Whilst it’s no secret that charging an electric vehicle does take longer than filling up with fuel at the pumps, the onset of rapid charging has significantly speeded up this process. Using a rapid charger (50kW to up to 350kW) can help top many EV batteries up from around 10 - 80% in as little as 30 minutes. This is enough time for you to take a short break from driving, which is a good idea when travelling longer distances.

man having a break whilst charging ev

Myth 5: Electric vehicles are too expensive

Electric vehicles are typically more expensive to buy than those with an internal combustion engine, however, you are likely to make savings over the course of the vehicle’s lifetime. These savings include:

- No road tax: EVs are exempt from road tax, so you won’t have to pay for this. Please note - you will still need to tax your vehicle, even though there is no cost.

- Fewer maintenance costs: an electric motor doesn’t have as many moving parts as an internal combustion engine, which means EVs should have reduced maintenance costs in comparison.

- Unrestricted urban access: electric vehicles are exempt from charges in Clean Air Zones or Low Emission Zones - these areas are becoming more common in UK cities.

Myth 6: If it’s raining, it’s not safe to drive or charge an EV

Electric vehicles are manufactured in accordance with strict safety standards. Thorough testing is carried out on the vehicles to ensure that they are watertight, and batteries and electric motors must be well insulated, so this is not an issue.

Myth 7: EVs feel like golf buggies

EVs are a lot of fun to drive! The instant torque that is provided by the electric motor gives them a powerful acceleration. With no gears to change, they are smooth to drive, and the lack of engine noise means they are much quieter too – this creates a refined driving experience.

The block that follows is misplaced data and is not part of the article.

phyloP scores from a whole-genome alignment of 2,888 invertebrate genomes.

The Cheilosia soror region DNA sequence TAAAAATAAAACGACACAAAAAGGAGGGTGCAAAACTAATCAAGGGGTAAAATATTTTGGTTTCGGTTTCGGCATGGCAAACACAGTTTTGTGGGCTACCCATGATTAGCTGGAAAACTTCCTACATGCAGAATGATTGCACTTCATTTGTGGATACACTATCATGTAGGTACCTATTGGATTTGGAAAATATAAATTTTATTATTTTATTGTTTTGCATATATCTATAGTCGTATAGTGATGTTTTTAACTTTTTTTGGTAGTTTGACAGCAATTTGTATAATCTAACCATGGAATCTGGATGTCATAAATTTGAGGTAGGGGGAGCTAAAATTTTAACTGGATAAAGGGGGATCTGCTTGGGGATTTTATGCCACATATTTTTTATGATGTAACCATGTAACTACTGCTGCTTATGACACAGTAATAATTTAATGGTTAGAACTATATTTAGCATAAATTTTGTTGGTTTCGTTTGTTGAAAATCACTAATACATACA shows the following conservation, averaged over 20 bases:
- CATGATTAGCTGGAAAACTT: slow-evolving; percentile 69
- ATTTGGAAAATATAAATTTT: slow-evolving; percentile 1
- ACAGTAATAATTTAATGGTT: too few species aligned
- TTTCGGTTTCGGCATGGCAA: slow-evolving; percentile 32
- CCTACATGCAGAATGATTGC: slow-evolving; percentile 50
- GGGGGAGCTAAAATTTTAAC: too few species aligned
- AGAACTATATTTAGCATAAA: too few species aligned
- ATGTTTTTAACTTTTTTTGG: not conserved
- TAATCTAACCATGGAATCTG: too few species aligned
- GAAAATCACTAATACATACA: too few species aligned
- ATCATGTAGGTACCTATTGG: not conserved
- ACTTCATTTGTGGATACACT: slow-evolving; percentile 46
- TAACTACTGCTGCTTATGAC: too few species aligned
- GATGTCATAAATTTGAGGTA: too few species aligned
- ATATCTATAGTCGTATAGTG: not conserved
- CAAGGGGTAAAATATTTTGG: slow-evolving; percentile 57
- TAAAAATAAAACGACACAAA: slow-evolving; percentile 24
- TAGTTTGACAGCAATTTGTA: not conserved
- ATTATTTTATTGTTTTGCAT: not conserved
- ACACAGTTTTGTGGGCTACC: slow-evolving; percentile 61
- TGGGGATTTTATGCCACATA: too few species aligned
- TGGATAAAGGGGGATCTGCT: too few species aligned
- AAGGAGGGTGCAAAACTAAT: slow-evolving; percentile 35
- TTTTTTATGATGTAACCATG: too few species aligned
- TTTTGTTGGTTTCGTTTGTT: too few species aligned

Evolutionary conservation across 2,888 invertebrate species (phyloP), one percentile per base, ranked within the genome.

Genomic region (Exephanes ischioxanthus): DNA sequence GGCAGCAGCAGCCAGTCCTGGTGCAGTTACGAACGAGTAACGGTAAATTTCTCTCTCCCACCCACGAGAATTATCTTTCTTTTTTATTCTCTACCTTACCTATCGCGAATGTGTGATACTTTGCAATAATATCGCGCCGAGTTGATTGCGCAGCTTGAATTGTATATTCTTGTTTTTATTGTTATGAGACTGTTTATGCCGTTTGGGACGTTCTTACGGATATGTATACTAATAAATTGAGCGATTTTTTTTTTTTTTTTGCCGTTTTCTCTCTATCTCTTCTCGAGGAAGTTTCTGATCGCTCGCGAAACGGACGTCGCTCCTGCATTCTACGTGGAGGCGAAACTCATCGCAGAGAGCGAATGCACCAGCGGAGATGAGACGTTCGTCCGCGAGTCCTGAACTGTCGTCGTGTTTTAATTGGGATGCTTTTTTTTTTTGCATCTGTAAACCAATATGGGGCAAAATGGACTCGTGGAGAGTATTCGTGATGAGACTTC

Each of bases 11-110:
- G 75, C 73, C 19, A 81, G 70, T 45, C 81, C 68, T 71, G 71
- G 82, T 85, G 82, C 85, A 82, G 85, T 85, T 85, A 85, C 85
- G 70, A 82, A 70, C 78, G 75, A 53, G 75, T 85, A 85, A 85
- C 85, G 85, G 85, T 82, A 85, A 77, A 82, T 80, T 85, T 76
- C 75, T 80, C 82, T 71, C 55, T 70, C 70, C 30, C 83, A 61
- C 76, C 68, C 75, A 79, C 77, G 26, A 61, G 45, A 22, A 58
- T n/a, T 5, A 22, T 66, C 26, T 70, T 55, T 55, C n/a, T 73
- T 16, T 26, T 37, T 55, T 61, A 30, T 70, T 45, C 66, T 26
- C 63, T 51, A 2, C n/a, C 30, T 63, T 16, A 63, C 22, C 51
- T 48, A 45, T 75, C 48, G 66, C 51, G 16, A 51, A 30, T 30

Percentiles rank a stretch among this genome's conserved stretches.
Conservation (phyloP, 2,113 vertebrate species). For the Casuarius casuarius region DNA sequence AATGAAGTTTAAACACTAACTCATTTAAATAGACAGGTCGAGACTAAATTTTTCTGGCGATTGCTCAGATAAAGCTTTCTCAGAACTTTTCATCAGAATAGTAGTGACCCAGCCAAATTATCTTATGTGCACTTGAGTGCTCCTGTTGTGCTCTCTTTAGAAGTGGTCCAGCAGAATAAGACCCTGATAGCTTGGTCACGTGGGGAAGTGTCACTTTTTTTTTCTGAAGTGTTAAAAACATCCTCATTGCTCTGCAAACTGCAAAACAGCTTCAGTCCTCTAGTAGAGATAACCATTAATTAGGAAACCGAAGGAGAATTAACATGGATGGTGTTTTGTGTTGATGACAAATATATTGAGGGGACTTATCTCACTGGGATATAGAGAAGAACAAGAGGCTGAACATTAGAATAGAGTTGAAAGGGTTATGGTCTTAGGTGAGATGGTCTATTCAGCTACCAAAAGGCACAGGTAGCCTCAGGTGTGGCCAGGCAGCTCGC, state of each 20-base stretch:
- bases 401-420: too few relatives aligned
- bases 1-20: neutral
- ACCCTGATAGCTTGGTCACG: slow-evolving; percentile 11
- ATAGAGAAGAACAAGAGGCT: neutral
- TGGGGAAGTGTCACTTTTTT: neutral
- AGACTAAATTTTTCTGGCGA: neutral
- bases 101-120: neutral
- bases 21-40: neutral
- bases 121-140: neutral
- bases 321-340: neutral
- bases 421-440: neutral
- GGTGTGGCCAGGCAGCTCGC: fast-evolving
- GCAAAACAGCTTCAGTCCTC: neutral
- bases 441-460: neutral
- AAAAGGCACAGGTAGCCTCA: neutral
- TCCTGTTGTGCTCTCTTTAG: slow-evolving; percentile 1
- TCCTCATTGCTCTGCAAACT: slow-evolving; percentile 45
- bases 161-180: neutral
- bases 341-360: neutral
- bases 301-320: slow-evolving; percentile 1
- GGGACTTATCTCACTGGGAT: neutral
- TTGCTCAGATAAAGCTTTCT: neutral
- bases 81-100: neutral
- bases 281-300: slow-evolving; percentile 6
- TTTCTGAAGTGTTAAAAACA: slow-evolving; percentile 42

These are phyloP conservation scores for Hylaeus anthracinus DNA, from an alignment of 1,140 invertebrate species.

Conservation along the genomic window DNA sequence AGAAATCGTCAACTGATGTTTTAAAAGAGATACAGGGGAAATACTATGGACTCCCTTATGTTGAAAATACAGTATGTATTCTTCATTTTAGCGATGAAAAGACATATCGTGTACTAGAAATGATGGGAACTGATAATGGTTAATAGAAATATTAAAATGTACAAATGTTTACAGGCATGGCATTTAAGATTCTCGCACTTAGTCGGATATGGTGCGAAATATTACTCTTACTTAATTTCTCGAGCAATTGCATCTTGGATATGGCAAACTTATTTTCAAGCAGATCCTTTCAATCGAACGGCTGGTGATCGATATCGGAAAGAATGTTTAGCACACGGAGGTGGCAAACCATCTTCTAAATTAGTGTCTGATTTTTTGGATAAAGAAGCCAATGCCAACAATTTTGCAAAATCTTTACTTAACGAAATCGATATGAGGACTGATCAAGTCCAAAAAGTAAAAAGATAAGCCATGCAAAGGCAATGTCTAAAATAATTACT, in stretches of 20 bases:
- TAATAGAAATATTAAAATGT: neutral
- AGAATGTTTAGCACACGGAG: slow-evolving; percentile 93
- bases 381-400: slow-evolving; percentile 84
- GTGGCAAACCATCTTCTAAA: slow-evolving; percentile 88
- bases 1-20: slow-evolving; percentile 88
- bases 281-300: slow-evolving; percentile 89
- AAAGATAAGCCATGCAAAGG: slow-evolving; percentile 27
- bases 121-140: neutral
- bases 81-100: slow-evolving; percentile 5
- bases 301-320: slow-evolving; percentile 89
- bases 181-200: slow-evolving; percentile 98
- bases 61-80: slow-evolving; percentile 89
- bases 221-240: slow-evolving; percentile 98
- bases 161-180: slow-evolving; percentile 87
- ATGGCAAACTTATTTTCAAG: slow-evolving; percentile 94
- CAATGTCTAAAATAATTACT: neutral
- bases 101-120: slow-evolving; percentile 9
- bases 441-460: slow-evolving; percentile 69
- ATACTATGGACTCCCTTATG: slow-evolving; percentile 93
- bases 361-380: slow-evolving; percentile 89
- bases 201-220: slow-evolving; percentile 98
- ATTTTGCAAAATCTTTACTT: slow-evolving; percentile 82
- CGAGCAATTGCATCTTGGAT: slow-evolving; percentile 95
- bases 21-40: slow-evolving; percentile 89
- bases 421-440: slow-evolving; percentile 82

woman sitting in EV

Myth 8: There is too much confusing technology associated with EVs

Many people believe that there are simply too many charging apps to deal with. To get around this issue, lots of public charging stations now allow you to access them as a guest, with a contactless payment option. Alternatively, various stations will allow you to pay via a charging card.

Some chargepoints do require individuals to have a specific app to use the facility, however, the Government is currently working on a mandate to ensure customers can pay without the need to download a separate app each time – which should help consumers.

Myth 9: Electric vehicles create lots of greenhouse gases

EVs have a lower carbon footprint than petrol and diesel vehicles. Recent research that looked into the whole lifespan (including production, use, fuel and electricity consumption, and end of life) determined that a new battery-electric car produces one-third of the lifetime greenhouse gas emissions of a new petrol car.

As UK electricity generation continues to be decarbonised, charging stations will increasingly be powered by renewable sources, making the lifespan of electric vehicles even cleaner.

Myth 10: EV batteries don’t last and will be sent to landfill

Most EV batteries come with an 8-year or 100,000-mile warranty from the manufacturer – and experts believe they will last much longer than this in reality.

Once an EV battery is finished, it will most likely be recycled rather than going to landfill. Technological advancements in processing centres mean that up to 90% of battery materials are able to be extracted for recycling or reuse. 

So, now you know the truth behind these common EV myths, it could be time to embrace the switch to electric!

Keep an eye on our Newsroom for all your EV updates, or follow the links below for more.

Visit our EV Hub

Browse New Electric Cars